# Statistical analysis of mixture distribution - Smith A.F.M

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188

Statistical analysis of finite mixture distributions

sensitivity to the data. Makov therefore suggests modifying LK(n) by incorporat ing into it additional parameters, at and /?, to produce the gain function

This gam function takes account both of the value of n and of the S/N ratio, but also guarantees asymptotic efficiency. Unlike LK(n). it allows reduction of the gain through the choice of (a,/?), a reduction which decreases as more observations are available.

A typical (simulated) example where such a modification proves to be useful is shown in Figure 6.2.2, where the first fifty estimates of n are plotted using LQB, LK, and LMk. Here m/a = 0.5/1, the true value of n is 0.75, and 7T<0’ = 0.5(5/(5 + 5)). While the K procedure fluctuates considerably for the first thirty-five observations, the modified scheme is smoother and is closer to the true value of n. The QB procedure is even smoother and in this particular example is the most accurate procedure of all over this initial sequence of observations. Thus, in general, it would seen that a scheme based on Lmk(7t) offers a useful way of achieving both short-term and asymptotic efficiency, at the obvious cost of computing the gain function after each observation.

U,kln,~(cc + fi)/n+l'

/’'I*)

0 5

n

0

5 10 15 20 25 30 35 40 45 50

Figure 6.2.2 t versus the number of observations. Reproduced with permission from Makov (1980). Copyright © 1980 IEEE

Sequential problems and procedures ^

6.2.4 The A-class problem: a quasi-Bayes procedure

We consider the situation in which, conditional on /r = (ji,.rr:.. .,**) and

density functions /, ,/2 fk, we may assume that the random variables V, are

independent, with probability densities

p(xjir) = n,/,.(xj + nj2(xm) + ••• + nkfk(x„), (6.2.22)

where the tt/s are non-negative and sum to unity. The density specifies the probability distribution of the observation, given that it belongs to population //,, and 71, denotes the probability of this latter event. We further assume that the f( are known and the n, unknown.

As in the two-class case, the formal Bayes solution to the problem of learning about n and classifying the observations is deceptively straightforward.

We suppose that p(;r) denotes a prior density for n, p(/r|\') p(tr|x,,x2,...,xr) denotes the resulting posterior density for n given Xi,x2,...,xr, and p,(7r|.vr) denotes the posterior density for n if, in addition to

x 1,x2 xr, it were also known that the rth observation came from //,.

By Bayes theorem, we have, for n ^ I,

p(n|x")ocp(xj7r)p(/r|x" ‘). (6.2.23)

If we now define random variables )'i Y2,..., Yn such that Yn = 1 if and only if

belongs to Ht, i = 1,2 k, then, from (6.2.22) and (6.2.23),

p(/r|x")= V p(yn = /|x")/),(7r|x"), (6.2.24)

1« 1

where, for i = 1,2,...,A,

p( Y„ = i|x") oc ft(x„)^ ~1 (xn 1) (6.2.25)

and

/%

n1 ‘(x" ') =

• • •

7r,p(/r|x" ')dff. (6.2.26)

Sequential learning about n takes place through p(/r|x") and classification of the successive observations on the basis of p(Yn = i|x"), i= 1,2We note, incidentally, that the forms of p( Y„ = i|x") are the same as would be obtained for known rr,, except that the latter arc estimated by their expected values, given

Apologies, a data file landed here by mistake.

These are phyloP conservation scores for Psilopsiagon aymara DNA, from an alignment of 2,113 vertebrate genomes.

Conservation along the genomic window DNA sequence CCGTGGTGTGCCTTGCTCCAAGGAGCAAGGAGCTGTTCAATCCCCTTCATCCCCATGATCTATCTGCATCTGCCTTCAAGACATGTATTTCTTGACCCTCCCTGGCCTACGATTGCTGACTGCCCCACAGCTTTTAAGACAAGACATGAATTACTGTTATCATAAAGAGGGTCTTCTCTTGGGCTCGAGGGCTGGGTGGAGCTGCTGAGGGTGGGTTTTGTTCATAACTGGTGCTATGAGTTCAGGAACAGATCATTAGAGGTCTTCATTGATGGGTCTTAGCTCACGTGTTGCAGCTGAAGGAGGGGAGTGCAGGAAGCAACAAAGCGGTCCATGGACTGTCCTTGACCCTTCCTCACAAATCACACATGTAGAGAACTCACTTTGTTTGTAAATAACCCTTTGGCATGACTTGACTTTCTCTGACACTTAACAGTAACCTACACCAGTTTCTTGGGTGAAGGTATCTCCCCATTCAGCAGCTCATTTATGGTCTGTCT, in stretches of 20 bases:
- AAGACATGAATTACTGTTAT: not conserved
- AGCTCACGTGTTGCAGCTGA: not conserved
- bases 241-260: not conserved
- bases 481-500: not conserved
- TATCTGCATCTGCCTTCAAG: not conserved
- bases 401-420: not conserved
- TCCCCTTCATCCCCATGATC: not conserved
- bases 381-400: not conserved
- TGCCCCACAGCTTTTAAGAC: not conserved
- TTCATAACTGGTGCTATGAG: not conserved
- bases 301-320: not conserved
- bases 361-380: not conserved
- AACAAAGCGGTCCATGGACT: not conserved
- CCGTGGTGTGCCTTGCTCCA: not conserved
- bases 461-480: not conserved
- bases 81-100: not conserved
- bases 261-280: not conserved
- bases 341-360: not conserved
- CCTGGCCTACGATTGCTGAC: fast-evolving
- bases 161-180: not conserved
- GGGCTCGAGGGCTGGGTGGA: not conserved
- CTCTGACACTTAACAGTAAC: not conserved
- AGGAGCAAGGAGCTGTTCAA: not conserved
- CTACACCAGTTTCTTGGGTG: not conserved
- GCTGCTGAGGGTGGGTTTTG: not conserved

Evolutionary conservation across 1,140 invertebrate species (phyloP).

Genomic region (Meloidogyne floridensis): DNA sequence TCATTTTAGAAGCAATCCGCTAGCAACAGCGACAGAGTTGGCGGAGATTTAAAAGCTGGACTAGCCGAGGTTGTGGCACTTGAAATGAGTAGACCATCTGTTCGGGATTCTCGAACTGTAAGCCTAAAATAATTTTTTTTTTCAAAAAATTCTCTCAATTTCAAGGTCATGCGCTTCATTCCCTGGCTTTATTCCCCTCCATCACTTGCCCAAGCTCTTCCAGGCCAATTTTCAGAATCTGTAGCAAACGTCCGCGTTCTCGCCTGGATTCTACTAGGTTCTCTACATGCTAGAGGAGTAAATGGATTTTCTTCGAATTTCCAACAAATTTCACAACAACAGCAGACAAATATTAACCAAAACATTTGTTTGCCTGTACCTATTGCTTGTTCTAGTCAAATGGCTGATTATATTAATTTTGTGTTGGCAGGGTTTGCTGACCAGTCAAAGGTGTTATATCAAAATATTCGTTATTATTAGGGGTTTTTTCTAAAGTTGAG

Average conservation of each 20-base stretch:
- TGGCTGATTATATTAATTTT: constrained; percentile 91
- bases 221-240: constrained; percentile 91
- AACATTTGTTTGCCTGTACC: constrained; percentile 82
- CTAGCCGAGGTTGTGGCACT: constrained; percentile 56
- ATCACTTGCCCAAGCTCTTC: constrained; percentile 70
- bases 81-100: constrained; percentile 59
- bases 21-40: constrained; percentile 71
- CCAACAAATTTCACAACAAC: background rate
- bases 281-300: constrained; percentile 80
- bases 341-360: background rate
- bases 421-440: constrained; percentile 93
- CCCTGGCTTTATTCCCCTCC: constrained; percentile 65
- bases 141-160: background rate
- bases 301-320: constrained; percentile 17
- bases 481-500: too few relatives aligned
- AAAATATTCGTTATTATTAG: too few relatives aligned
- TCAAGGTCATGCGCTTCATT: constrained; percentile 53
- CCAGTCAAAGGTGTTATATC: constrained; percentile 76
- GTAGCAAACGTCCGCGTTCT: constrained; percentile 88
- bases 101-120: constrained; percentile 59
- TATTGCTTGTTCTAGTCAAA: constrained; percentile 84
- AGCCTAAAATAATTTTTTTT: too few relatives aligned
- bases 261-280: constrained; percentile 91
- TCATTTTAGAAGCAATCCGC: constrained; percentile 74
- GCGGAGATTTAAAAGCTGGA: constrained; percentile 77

X X ^ ^

As we pointed out in previous sections, the implementation of this learning procedure raises some serious computational problems because of the mixture form which appears in (6.2.22). Successive computation of (6.2.23), or (6.2._4), introduces an ever-expanding linear combination of component posterior densities, each of which corresponds to an updating based upon a particular choice of previous classifications. At the nth stage, there are implicitly k such possible classifications, and calculation quickly becomes prohibitive.

As in the two-class case, there arc many forms of ad hoi recursive procedure

I gQ Statistical analysis of finite mixture distrihuii

ions

that one might adopt. Kazakos and Davisson (1980) consider a decision-directed approach: Kazakos(1977) extends the Newton- Raphson type algorithm to the k-class situation; and Smith and Makov (1978) extend the quasi-Bayes solution. We shall not review all these generalizations in detail. Instead, we shall outline the form of the quasi-Bayes solution and then make some general remarks about

asymptotic properties.

We begin by considering the formal Bayesian solution to the problem, assuming that />(*). the prior density for /r, has the form of a Dirichlet density,

P(: )_r(otV») r(a«2°>) - - - r(«i°>) ,B, ' • (6'127)

which we denote by D{n;a',01, a(20)—, o^01), where a-01 ^ 0, / = 1,2,..., k. Such a form might arise, for example, from a multinomially distributed training sample, whose correct classifications were known.

It follows from (6.2.24) that, after observing x,,

p(/r|x,) = X p[Y = i\xx)D{n;a\0) + dil,u(?) + di2,...,<x[0) + dik), (6.2.28)

i= 1

where = /|x,)oc/i(x1)a{0) and <5i7 = 0 if / 3i}= 1 if i=j. It is natural to

consider approximating (6.2.28) by a suitable Dirichlet density. The form of p(tr |-Xj ,x2) would then be a linear combination of k terms, as in (6.2.28), and could itself be then approximated by a Dirichlet density; and so on. Proceeding in this way, we could keep the necessary computation within reasonable bounds.

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